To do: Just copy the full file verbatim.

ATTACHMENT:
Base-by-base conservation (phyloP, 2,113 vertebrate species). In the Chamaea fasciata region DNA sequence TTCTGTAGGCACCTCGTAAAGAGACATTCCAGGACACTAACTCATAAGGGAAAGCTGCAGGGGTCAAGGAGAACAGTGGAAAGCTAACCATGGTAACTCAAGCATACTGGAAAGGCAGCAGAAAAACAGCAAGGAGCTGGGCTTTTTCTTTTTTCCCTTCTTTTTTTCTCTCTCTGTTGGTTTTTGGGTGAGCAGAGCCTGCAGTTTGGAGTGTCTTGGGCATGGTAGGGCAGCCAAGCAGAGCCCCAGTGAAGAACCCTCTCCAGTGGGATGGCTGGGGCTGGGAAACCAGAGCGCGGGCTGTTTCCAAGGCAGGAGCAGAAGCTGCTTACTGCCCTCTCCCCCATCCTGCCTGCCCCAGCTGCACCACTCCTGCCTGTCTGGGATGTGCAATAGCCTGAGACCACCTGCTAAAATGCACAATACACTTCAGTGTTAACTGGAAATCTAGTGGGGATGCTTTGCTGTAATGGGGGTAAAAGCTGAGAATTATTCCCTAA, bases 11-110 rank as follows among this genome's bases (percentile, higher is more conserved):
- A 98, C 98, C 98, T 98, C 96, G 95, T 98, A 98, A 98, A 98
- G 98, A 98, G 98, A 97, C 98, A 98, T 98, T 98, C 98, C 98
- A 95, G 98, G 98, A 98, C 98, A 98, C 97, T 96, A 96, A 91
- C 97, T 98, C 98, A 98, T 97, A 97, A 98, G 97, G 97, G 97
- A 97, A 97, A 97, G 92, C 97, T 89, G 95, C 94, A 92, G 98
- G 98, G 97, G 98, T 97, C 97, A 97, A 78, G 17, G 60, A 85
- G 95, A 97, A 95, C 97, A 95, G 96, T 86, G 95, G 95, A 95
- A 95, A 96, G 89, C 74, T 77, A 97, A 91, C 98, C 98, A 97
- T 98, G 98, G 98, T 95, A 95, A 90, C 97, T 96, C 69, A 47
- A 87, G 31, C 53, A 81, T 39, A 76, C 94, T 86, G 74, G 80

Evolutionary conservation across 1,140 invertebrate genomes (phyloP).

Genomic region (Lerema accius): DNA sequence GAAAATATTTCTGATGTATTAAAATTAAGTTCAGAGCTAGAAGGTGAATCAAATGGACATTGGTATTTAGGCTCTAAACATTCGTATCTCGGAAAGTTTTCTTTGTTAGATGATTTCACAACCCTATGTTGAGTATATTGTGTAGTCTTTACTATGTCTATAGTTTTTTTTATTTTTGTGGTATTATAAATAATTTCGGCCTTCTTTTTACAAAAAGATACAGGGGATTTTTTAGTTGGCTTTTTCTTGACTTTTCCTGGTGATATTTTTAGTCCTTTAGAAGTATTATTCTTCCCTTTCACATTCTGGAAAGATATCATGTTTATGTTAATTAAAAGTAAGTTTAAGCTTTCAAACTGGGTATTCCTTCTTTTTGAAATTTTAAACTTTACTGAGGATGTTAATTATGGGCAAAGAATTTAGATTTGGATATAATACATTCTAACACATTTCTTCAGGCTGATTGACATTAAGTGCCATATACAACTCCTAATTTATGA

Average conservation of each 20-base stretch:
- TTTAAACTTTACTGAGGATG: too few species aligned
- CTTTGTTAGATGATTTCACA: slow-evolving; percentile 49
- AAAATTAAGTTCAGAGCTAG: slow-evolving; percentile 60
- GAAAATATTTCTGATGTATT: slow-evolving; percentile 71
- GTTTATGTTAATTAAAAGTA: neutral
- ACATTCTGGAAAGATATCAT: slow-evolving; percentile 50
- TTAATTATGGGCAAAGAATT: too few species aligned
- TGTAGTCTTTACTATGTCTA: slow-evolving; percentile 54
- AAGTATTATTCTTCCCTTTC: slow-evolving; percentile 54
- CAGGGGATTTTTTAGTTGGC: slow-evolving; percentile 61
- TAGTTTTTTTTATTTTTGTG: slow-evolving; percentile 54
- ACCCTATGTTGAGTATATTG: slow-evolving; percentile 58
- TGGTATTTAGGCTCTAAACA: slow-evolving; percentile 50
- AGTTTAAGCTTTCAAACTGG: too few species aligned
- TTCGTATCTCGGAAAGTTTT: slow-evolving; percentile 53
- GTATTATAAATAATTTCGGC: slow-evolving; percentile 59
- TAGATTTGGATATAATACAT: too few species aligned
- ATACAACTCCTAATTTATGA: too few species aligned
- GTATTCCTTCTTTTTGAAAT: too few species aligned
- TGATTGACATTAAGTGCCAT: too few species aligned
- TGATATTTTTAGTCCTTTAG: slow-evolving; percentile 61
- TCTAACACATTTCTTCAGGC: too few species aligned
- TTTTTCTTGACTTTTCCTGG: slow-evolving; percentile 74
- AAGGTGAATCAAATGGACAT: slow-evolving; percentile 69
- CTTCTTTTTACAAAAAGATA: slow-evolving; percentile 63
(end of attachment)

Base-by-base conservation (phyloP, 2,113 vertebrate species). In the Chamaea fasciata region DNA sequence TTCTGTAGGCACCTCGTAAAGAGACATTCCAGGACACTAACTCATAAGGGAAAGCTGCAGGGGTCAAGGAGAACAGTGGAAAGCTAACCATGGTAACTCAAGCATACTGGAAAGGCAGCAGAAAAACAGCAAGGAGCTGGGCTTTTTCTTTTTTCCCTTCTTTTTTTCTCTCTCTGTTGGTTTTTGGGTGAGCAGAGCCTGCAGTTTGGAGTGTCTTGGGCATGGTAGGGCAGCCAAGCAGAGCCCCAGTGAAGAACCCTCTCCAGTGGGATGGCTGGGGCTGGGAAACCAGAGCGCGGGCTGTTTCCAAGGCAGGAGCAGAAGCTGCTTACTGCCCTCTCCCCCATCCTGCCTGCCCCAGCTGCACCACTCCTGCCTGTCTGGGATGTGCAATAGCCTGAGACCACCTGCTAAAATGCACAATACACTTCAGTGTTAACTGGAAATCTAGTGGGGATGCTTTGCTGTAATGGGGGTAAAAGCTGAGAATTATTCCCTAA, bases 11-110 rank as follows among this genome's bases (percentile, higher is more conserved):
- A 98, C 98, C 98, T 98, C 96, G 95, T 98, A 98, A 98, A 98
- G 98, A 98, G 98, A 97, C 98, A 98, T 98, T 98, C 98, C 98
- A 95, G 98, G 98, A 98, C 98, A 98, C 97, T 96, A 96, A 91
- C 97, T 98, C 98, A 98, T 97, A 97, A 98, G 97, G 97, G 97
- A 97, A 97, A 97, G 92, C 97, T 89, G 95, C 94, A 92, G 98
- G 98, G 97, G 98, T 97, C 97, A 97, A 78, G 17, G 60, A 85
- G 95, A 97, A 95, C 97, A 95, G 96, T 86, G 95, G 95, A 95
- A 95, A 96, G 89, C 74, T 77, A 97, A 91, C 98, C 98, A 97
- T 98, G 98, G 98, T 95, A 95, A 90, C 97, T 96, C 69, A 47
- A 87, G 31, C 53, A 81, T 39, A 76, C 94, T 86, G 74, G 80

Evolutionary conservation across 1,140 invertebrate genomes (phyloP).

Genomic region (Lerema accius): DNA sequence GAAAATATTTCTGATGTATTAAAATTAAGTTCAGAGCTAGAAGGTGAATCAAATGGACATTGGTATTTAGGCTCTAAACATTCGTATCTCGGAAAGTTTTCTTTGTTAGATGATTTCACAACCCTATGTTGAGTATATTGTGTAGTCTTTACTATGTCTATAGTTTTTTTTATTTTTGTGGTATTATAAATAATTTCGGCCTTCTTTTTACAAAAAGATACAGGGGATTTTTTAGTTGGCTTTTTCTTGACTTTTCCTGGTGATATTTTTAGTCCTTTAGAAGTATTATTCTTCCCTTTCACATTCTGGAAAGATATCATGTTTATGTTAATTAAAAGTAAGTTTAAGCTTTCAAACTGGGTATTCCTTCTTTTTGAAATTTTAAACTTTACTGAGGATGTTAATTATGGGCAAAGAATTTAGATTTGGATATAATACATTCTAACACATTTCTTCAGGCTGATTGACATTAAGTGCCATATACAACTCCTAATTTATGA

Average conservation of each 20-base stretch:
- TTTAAACTTTACTGAGGATG: too few species aligned
- CTTTGTTAGATGATTTCACA: slow-evolving; percentile 49
- AAAATTAAGTTCAGAGCTAG: slow-evolving; percentile 60
- GAAAATATTTCTGATGTATT: slow-evolving; percentile 71
- GTTTATGTTAATTAAAAGTA: neutral
- ACATTCTGGAAAGATATCAT: slow-evolving; percentile 50
- TTAATTATGGGCAAAGAATT: too few species aligned
- TGTAGTCTTTACTATGTCTA: slow-evolving; percentile 54
- AAGTATTATTCTTCCCTTTC: slow-evolving; percentile 54
- CAGGGGATTTTTTAGTTGGC: slow-evolving; percentile 61
- TAGTTTTTTTTATTTTTGTG: slow-evolving; percentile 54
- ACCCTATGTTGAGTATATTG: slow-evolving; percentile 58
- TGGTATTTAGGCTCTAAACA: slow-evolving; percentile 50
- AGTTTAAGCTTTCAAACTGG: too few species aligned
- TTCGTATCTCGGAAAGTTTT: slow-evolving; percentile 53
- GTATTATAAATAATTTCGGC: slow-evolving; percentile 59
- TAGATTTGGATATAATACAT: too few species aligned
- ATACAACTCCTAATTTATGA: too few species aligned
- GTATTCCTTCTTTTTGAAAT: too few species aligned
- TGATTGACATTAAGTGCCAT: too few species aligned
- TGATATTTTTAGTCCTTTAG: slow-evolving; percentile 61
- TCTAACACATTTCTTCAGGC: too few species aligned
- TTTTTCTTGACTTTTCCTGG: slow-evolving; percentile 74
- AAGGTGAATCAAATGGACAT: slow-evolving; percentile 69
- CTTCTTTTTACAAAAAGATA: slow-evolving; percentile 63